U.S. DOJ won’t explain decision to challenge AT&T’s purchase of T-Mobile USA

“The U.S. Justice Department will not hold a briefing for lawmakers to explain its decision to challenge AT&T Inc’s purchase of Deutsche Telekom AG’s T-Mobile USA,” Jasmin Melvin reports for Reuters.

“Melvin reports.In a letter sent on Monday to House Energy and Commerce Committee Chairman Fred Upton, the Justice Department said it could not disclose nonpublic information about a matter in active litigation,” Melvin reports. “Top Republicans in the House Energy and Commerce Committee earlier in the month requested a bipartisan briefing with DOJ and the FCC on what went into the decision to challenge the merger and whether the agencies had considered the impact on jobs and economic growth.”

Melvin reports, “Sharing information outside of the judicial process creates ‘the risk that the public and the courts will perceive undue political and Congressional influence over litigation decisions,’ Assistant Attorney General Ronald Weich said in the letter.”

Read more in the full article here.

20 Comments

    1. Yep, transparently corrupt.

      The asinine thing is, this fear about there not being enough cell networks is a direct result of the FCC auctioning spectrum only allowing 3 networks per metropolitan area.

      Spread Spectrum technology means that hundreds of networks could operate in the same area, over the same frequencies without interference (its why WiFi works so well)…. but that wouldn’t bring in the big bucks.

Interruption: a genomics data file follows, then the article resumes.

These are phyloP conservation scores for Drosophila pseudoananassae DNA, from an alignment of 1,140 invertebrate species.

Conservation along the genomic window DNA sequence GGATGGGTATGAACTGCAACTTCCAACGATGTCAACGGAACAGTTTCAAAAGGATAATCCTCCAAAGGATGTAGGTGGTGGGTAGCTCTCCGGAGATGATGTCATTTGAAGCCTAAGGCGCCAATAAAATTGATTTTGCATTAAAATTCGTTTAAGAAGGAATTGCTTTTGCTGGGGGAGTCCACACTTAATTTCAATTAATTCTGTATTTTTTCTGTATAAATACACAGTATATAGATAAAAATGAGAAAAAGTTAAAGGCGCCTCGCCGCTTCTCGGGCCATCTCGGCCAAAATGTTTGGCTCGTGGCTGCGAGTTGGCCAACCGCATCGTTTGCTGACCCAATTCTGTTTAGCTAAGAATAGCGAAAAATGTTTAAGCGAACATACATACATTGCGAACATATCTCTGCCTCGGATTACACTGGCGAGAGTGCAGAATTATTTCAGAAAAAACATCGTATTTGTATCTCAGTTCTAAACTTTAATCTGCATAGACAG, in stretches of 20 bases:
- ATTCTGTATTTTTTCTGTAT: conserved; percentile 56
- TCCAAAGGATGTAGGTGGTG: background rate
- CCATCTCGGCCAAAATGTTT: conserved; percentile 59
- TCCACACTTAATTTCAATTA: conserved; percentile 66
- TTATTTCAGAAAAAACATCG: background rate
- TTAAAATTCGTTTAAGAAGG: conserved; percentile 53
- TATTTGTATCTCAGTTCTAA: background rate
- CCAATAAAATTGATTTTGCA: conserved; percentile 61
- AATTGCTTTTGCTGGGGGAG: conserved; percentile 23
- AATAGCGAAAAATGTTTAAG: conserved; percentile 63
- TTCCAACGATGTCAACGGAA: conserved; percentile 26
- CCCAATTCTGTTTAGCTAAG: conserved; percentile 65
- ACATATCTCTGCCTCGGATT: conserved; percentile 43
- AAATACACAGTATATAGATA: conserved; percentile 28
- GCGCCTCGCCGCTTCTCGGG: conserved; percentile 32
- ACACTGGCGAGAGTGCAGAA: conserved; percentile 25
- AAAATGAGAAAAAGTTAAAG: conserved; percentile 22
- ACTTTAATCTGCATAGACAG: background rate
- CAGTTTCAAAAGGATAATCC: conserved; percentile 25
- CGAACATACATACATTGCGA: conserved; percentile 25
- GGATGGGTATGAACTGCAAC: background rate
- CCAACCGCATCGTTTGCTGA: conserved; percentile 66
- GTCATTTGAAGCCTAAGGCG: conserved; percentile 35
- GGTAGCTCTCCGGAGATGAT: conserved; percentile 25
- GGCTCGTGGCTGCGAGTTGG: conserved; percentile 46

So, the whole near monopoly of only 3 major carriers is the creation of the federal government in the first place!

      AT&T buying T-Mobile would be consolidating a non-major carrier by a major one. There’d still be the three “majors” — Sprint, Verizon and AT&T.

      It is the FCC created the spectrum monopolies in the first place…. (each of the three has a monopoly on some of the spectrum. I’ve also simplified the situation a fair bit, but that’s essentially the case.)

  1. Non lawmaker explanation in English. “Because I said so!”

    It didn’t work when we were kids either. Think anyone is out of control here? A little to much power and not enough payoff?

  2. What amazes me in America is that even when the issue is so obviously clear (who in their right mind can argue that consolidating two massive telecom companies would create additional jobs??), American political polarisation forces people’s opinions one way or the other.

    Fortunately, judiciary does not need additional layer of approval by the politicians (congress/senate) to implement the laws already on the books. There still is a chance for this merger to be prevented.

    I’m just not quite clear, why cannot Deutsche Telekom just spin off T-Mobile as an independent US company, rather than having to find a buyer? After all, T-Mobile USA is quite profitable little carrier, so it shouldn’t be that hard.

    1. “Sharing information outside of the judicial process creates ‘the risk that the public and the courts will perceive undue political and Congressional influence over litigation decisions,’ Assistant Attorney General Ronald Weich said in the letter.”

      Oops. Really? Too late. It already did make us think of undue influence. Try again.

  3. i actually think that his Presidency has been transparent since his inauguration.